Discovered as recently as 1994, the Wollemi Pine has been referred to as the 'botanical find of the 20th Century' and 'the equivalent of finding a small living dinosaur on Earth'. A small live Wollemi Pine is now on display My Photo Studio, part of the Wildlif
There are four terrariums featuring live displays in My Photo Studio One display includes native cockroaches from the Blue Mountains, west of Sydney. These native cockroaches differ greatly from the introduced species that most Sydney residents are accustomed to, most native cockroaches actually like to bask in the sunlight and in captivity will sit for hours under a spotlight. Branches and live plants are provided for the cockroaches to climb and bask on, plants have been chosen to reflect the variety found in the Blue Mountains. The Wollemi Pine was chosen because it is endemic (found nowhere else) to the Blue Mountains and is remarkably distinctive.
In order to care for the pines, two specimens will be used and will take turns between being on exhibit and in resting under natural light. The small trees were provided by the Mount Annan Botanic Gardens.
The story so far....
For those who haven't heard of the botanic find of the 20th Century or who have forgotten what all the hype was about heres the main story:
The Wollemi Pine, Wollemia nobilis, was named in honour of David Noble; the National Parks and Wildlife Service Officer who discovered a small stand of trees in a deep gorge in the vast wilderness of Wollemi National Park in 1994. Despite its very fern-like foliage, it was soon classified as a species of conifer, belonging to the family Araucariaceae. There are two living genera within the family, Agathis and Araucaria, however the seed-cone of this new plant did not fit into either, therefore a new genus was created Wollemia and soon after its species name noblis was added to form its scientific name.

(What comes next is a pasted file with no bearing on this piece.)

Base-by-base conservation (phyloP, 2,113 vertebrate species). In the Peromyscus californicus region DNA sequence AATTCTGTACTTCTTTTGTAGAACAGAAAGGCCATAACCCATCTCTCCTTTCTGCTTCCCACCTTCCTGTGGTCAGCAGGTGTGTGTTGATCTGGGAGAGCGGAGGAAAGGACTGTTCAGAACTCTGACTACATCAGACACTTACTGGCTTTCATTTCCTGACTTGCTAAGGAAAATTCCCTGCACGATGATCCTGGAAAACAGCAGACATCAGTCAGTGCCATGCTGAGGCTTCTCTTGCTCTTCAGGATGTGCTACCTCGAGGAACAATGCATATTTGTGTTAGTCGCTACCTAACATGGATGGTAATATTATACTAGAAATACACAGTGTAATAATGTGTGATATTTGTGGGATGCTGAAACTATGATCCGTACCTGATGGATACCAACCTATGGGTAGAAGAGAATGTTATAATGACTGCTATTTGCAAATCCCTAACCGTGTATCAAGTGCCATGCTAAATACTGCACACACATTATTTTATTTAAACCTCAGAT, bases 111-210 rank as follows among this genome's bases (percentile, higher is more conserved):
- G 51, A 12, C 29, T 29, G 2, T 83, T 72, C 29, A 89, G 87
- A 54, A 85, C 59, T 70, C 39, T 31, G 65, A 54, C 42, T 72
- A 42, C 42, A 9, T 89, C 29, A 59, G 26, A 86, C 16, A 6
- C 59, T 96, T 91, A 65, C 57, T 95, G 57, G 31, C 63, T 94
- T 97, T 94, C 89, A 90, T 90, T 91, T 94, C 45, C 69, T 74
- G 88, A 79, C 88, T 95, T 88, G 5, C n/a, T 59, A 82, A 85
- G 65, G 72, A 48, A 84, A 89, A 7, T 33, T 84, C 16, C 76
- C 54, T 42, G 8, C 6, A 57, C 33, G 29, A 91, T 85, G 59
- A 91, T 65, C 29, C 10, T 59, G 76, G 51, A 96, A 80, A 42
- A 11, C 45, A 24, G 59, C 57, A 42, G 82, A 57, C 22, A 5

The Wollemi Pine has a certain prehistoric look, and was beleived to have lived in Australia for a long time. Proof of the plants antiquity came from fossils held in the Australian Museum. One species of fossil plant; Agathis jurassica, (Described by Mary White in 1981) dates to a Jurassic fossil site in Talbragar, New South Wales and has foliage almost identical to those of living Wollemia. Pollen scientists were also able to match the living plants pollen with a variety of fossil pollen prevalent through the sediments of the Jurassic, Cretaceous and through to the last ice age when the species is beleived to have restricted in range due to the drying out of the Australian continent.
The Wollemi Pine may be the single greatest botanical discovery of the 20th Century, however was also one of the most endangered species of plants in the world with only a handful of adult specimens known to exist in the wild. Numerous government agencies have worked together to protect the species and one way has been to cultivate the trees and make them available to the worlds gardeners. This protects the wild pines in three ways; firstly the funds raised through selling the plants goes towards studying and protecting the wild stock. Secondly, the cultivated plants act as an insurance population in case the wild trees suffer another decrease in population. Lastly, having plants legally available prevents black market collectors from having to find and plunder the wild stock. The initial efforts to cultivate the Wollemi Pine were made at the Mount Annan Botanic Gardens and are now available for sale in many garden nurseries.
Woodward, J. 2002. The Wollemi Pine. Text Publishing. Melbourne.
Official website of the Wollemi Pine www.wollemipine.com
Publications about the Wollemi Pine, www.environment.gov.au Department of Environment, Water, Heritage and the Arts.